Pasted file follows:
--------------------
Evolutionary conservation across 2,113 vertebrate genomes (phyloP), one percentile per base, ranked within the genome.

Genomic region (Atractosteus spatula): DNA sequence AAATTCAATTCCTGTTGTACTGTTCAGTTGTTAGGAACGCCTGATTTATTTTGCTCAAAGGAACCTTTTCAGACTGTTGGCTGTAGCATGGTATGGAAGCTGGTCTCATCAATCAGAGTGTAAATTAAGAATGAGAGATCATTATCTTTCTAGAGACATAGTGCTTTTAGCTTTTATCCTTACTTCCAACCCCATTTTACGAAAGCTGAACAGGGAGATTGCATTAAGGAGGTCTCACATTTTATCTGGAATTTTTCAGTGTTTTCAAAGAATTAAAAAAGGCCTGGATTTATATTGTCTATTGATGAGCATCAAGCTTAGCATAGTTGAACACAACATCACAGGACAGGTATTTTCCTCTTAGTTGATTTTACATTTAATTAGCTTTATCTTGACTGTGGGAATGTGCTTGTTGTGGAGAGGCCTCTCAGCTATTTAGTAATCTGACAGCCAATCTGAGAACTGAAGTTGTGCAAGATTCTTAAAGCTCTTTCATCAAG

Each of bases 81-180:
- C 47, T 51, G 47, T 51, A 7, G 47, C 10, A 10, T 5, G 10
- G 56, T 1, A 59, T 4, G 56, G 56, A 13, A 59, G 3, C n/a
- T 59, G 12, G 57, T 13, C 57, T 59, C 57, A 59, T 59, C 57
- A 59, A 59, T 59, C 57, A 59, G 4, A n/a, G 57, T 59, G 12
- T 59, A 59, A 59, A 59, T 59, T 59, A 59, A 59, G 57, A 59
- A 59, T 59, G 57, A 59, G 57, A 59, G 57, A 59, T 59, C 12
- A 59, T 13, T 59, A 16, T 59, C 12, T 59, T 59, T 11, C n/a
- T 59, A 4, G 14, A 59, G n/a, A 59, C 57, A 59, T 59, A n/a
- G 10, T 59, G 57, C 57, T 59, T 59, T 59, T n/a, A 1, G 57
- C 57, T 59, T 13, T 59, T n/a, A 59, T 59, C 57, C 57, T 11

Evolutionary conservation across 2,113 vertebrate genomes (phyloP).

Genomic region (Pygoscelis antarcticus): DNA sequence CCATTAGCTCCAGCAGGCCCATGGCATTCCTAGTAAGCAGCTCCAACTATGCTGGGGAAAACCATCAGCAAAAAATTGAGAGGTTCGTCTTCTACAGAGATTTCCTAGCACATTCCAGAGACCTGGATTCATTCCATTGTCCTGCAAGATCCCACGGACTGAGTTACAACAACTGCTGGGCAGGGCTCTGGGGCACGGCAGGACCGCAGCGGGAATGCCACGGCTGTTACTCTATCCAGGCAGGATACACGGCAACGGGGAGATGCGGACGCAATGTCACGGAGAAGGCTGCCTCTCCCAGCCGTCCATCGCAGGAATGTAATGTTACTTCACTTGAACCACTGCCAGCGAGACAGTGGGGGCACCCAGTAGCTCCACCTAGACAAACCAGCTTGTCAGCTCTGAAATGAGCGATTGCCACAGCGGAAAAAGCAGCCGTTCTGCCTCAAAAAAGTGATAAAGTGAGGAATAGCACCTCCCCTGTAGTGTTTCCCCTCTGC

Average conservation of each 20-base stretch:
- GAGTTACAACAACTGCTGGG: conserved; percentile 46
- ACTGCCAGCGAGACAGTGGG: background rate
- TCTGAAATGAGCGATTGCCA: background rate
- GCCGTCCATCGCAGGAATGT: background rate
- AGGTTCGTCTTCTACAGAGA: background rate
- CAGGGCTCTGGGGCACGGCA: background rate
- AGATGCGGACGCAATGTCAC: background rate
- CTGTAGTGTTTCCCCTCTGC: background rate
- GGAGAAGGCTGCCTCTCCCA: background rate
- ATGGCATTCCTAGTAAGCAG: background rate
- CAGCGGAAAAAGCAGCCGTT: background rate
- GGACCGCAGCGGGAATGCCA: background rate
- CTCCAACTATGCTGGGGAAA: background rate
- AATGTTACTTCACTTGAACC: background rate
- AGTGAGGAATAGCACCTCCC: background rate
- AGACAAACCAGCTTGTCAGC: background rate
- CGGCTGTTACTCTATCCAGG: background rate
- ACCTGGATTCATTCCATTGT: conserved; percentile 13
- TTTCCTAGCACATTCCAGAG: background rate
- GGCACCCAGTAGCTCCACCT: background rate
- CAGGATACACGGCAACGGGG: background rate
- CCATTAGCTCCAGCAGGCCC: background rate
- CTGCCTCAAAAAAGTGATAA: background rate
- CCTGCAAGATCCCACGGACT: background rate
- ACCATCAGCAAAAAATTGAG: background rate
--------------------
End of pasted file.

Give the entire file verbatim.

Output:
Evolutionary conservation across 2,113 vertebrate genomes (phyloP), one percentile per base, ranked within the genome.

Genomic region (Atractosteus spatula): DNA sequence AAATTCAATTCCTGTTGTACTGTTCAGTTGTTAGGAACGCCTGATTTATTTTGCTCAAAGGAACCTTTTCAGACTGTTGGCTGTAGCATGGTATGGAAGCTGGTCTCATCAATCAGAGTGTAAATTAAGAATGAGAGATCATTATCTTTCTAGAGACATAGTGCTTTTAGCTTTTATCCTTACTTCCAACCCCATTTTACGAAAGCTGAACAGGGAGATTGCATTAAGGAGGTCTCACATTTTATCTGGAATTTTTCAGTGTTTTCAAAGAATTAAAAAAGGCCTGGATTTATATTGTCTATTGATGAGCATCAAGCTTAGCATAGTTGAACACAACATCACAGGACAGGTATTTTCCTCTTAGTTGATTTTACATTTAATTAGCTTTATCTTGACTGTGGGAATGTGCTTGTTGTGGAGAGGCCTCTCAGCTATTTAGTAATCTGACAGCCAATCTGAGAACTGAAGTTGTGCAAGATTCTTAAAGCTCTTTCATCAAG

Each of bases 81-180:
- C 47, T 51, G 47, T 51, A 7, G 47, C 10, A 10, T 5, G 10
- G 56, T 1, A 59, T 4, G 56, G 56, A 13, A 59, G 3, C n/a
- T 59, G 12, G 57, T 13, C 57, T 59, C 57, A 59, T 59, C 57
- A 59, A 59, T 59, C 57, A 59, G 4, A n/a, G 57, T 59, G 12
- T 59, A 59, A 59, A 59, T 59, T 59, A 59, A 59, G 57, A 59
- A 59, T 59, G 57, A 59, G 57, A 59, G 57, A 59, T 59, C 12
- A 59, T 13, T 59, A 16, T 59, C 12, T 59, T 59, T 11, C n/a
- T 59, A 4, G 14, A 59, G n/a, A 59, C 57, A 59, T 59, A n/a
- G 10, T 59, G 57, C 57, T 59, T 59, T 59, T n/a, A 1, G 57
- C 57, T 59, T 13, T 59, T n/a, A 59, T 59, C 57, C 57, T 11

Evolutionary conservation across 2,113 vertebrate genomes (phyloP).

Genomic region (Pygoscelis antarcticus): DNA sequence CCATTAGCTCCAGCAGGCCCATGGCATTCCTAGTAAGCAGCTCCAACTATGCTGGGGAAAACCATCAGCAAAAAATTGAGAGGTTCGTCTTCTACAGAGATTTCCTAGCACATTCCAGAGACCTGGATTCATTCCATTGTCCTGCAAGATCCCACGGACTGAGTTACAACAACTGCTGGGCAGGGCTCTGGGGCACGGCAGGACCGCAGCGGGAATGCCACGGCTGTTACTCTATCCAGGCAGGATACACGGCAACGGGGAGATGCGGACGCAATGTCACGGAGAAGGCTGCCTCTCCCAGCCGTCCATCGCAGGAATGTAATGTTACTTCACTTGAACCACTGCCAGCGAGACAGTGGGGGCACCCAGTAGCTCCACCTAGACAAACCAGCTTGTCAGCTCTGAAATGAGCGATTGCCACAGCGGAAAAAGCAGCCGTTCTGCCTCAAAAAAGTGATAAAGTGAGGAATAGCACCTCCCCTGTAGTGTTTCCCCTCTGC

Average conservation of each 20-base stretch:
- GAGTTACAACAACTGCTGGG: conserved; percentile 46
- ACTGCCAGCGAGACAGTGGG: background rate
- TCTGAAATGAGCGATTGCCA: background rate
- GCCGTCCATCGCAGGAATGT: background rate
- AGGTTCGTCTTCTACAGAGA: background rate
- CAGGGCTCTGGGGCACGGCA: background rate
- AGATGCGGACGCAATGTCAC: background rate
- CTGTAGTGTTTCCCCTCTGC: background rate
- GGAGAAGGCTGCCTCTCCCA: background rate
- ATGGCATTCCTAGTAAGCAG: background rate
- CAGCGGAAAAAGCAGCCGTT: background rate
- GGACCGCAGCGGGAATGCCA: background rate
- CTCCAACTATGCTGGGGAAA: background rate
- AATGTTACTTCACTTGAACC: background rate
- AGTGAGGAATAGCACCTCCC: background rate
- AGACAAACCAGCTTGTCAGC: background rate
- CGGCTGTTACTCTATCCAGG: background rate
- ACCTGGATTCATTCCATTGT: conserved; percentile 13
- TTTCCTAGCACATTCCAGAG: background rate
- GGCACCCAGTAGCTCCACCT: background rate
- CAGGATACACGGCAACGGGG: background rate
- CCATTAGCTCCAGCAGGCCC: background rate
- CTGCCTCAAAAAAGTGATAA: background rate
- CCTGCAAGATCCCACGGACT: background rate
- ACCATCAGCAAAAAATTGAG: background rate